And, every four years, the beast morphs into some new type of creature, dependent upon where it calls “home”—United States, Mexico, Italy, Germany, Japan/Korea, France . . . and now South Africa. In the bidding for 2010, eventual winner South Africa was still considered a real gamble: rife with racial tension, possessing a high crime and murder rate (Johannesburg is one of the murder capitals of the world), economically unstable with a disparate proportion of the poor, and largely inaccessible to the middle classes of the world that want to fly and participate in the festivities.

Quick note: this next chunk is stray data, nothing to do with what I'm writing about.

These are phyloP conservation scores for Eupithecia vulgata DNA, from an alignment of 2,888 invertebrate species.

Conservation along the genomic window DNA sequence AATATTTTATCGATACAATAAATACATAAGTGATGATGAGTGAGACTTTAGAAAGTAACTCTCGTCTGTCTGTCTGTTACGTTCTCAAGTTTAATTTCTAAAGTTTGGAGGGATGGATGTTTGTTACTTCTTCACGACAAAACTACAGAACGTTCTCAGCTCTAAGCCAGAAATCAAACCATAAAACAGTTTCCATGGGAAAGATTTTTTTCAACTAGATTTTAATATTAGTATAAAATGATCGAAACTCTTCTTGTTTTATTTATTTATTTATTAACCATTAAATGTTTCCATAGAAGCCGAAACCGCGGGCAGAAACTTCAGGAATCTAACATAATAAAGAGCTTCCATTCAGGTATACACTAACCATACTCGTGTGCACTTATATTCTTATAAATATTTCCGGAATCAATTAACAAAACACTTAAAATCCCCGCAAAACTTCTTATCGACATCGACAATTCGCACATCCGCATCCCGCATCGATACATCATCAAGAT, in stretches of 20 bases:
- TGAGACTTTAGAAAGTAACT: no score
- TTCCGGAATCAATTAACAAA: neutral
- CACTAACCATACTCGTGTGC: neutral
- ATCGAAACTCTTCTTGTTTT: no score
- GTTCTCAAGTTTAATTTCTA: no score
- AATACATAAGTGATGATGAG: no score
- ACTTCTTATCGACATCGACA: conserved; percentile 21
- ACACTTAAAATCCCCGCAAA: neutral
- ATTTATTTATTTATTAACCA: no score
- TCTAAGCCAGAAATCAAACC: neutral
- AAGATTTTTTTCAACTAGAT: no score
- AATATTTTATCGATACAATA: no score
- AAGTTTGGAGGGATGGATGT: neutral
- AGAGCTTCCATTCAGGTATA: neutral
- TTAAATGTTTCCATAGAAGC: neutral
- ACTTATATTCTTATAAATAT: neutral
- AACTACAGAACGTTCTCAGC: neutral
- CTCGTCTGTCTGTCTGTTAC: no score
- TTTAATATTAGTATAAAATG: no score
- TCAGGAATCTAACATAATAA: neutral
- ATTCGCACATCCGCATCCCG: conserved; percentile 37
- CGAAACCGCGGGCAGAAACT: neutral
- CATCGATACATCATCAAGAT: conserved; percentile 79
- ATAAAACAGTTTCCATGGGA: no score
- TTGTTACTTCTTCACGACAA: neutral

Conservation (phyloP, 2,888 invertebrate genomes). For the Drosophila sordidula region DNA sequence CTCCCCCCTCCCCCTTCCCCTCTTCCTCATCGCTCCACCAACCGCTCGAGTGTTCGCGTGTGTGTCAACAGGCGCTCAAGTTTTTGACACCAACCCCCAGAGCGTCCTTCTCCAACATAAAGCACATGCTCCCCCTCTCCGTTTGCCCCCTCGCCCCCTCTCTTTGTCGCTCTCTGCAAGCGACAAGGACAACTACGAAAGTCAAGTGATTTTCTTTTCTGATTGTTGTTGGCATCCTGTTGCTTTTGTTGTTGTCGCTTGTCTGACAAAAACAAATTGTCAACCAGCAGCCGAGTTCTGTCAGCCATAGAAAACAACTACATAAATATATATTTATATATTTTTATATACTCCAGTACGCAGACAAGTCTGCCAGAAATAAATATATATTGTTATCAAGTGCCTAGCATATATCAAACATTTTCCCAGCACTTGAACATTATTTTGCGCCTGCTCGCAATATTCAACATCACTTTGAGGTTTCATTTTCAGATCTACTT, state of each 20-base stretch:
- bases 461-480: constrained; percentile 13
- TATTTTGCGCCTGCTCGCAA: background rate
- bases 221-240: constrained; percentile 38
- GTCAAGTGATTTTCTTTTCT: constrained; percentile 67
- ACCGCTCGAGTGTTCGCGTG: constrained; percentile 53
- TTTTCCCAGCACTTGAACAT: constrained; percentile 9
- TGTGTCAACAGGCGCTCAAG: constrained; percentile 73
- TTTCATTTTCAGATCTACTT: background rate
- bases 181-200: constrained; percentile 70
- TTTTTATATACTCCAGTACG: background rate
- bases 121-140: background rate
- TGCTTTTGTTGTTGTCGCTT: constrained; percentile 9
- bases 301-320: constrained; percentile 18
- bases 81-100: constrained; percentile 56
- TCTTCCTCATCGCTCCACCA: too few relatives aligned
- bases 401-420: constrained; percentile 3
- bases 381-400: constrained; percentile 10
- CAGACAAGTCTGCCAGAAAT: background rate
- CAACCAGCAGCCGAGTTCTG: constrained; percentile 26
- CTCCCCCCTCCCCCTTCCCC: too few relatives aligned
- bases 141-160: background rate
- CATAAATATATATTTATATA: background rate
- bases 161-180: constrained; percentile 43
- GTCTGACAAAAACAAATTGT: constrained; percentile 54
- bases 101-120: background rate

But, in all honesty, that type of thinking is largely what put African Union countries in the back seat of world politics, and, dare I say it, racist tendencies from Euro- and Latin-centered soccer (or football, if you will). South Africa, it can be argued, has been defying conventional wisdom and naysayers. Even though 70,000 construction workers went on strike one year ago, the host cities of Johannesburg, Durban, Cape Town, Pretoria, Port Elizabeth, Bloemfontein, Polokwane, Rustenburg, and Nelspruit still completed or upgraded their stadiums that seat anywhere from 43,500 in Mbombela Stadium, to more than 91,000 in Soccer City, which will be filled to capacity in the first and final matches. The ticketing glitches have been fixed—originally most of the local populace didn’t have access to tickets, since they were sold exclusively online, and Internet access is not commonplace. Instead of seeing racial tensions rise, the country has been experiencing a racial and cultural renaissance of sorts. Although there are several problems on the horizon, we have several unique moments in history to look forward to. Here is a list of some things to look for, good or bad, that may define this World Cup and make it unique to South Africa: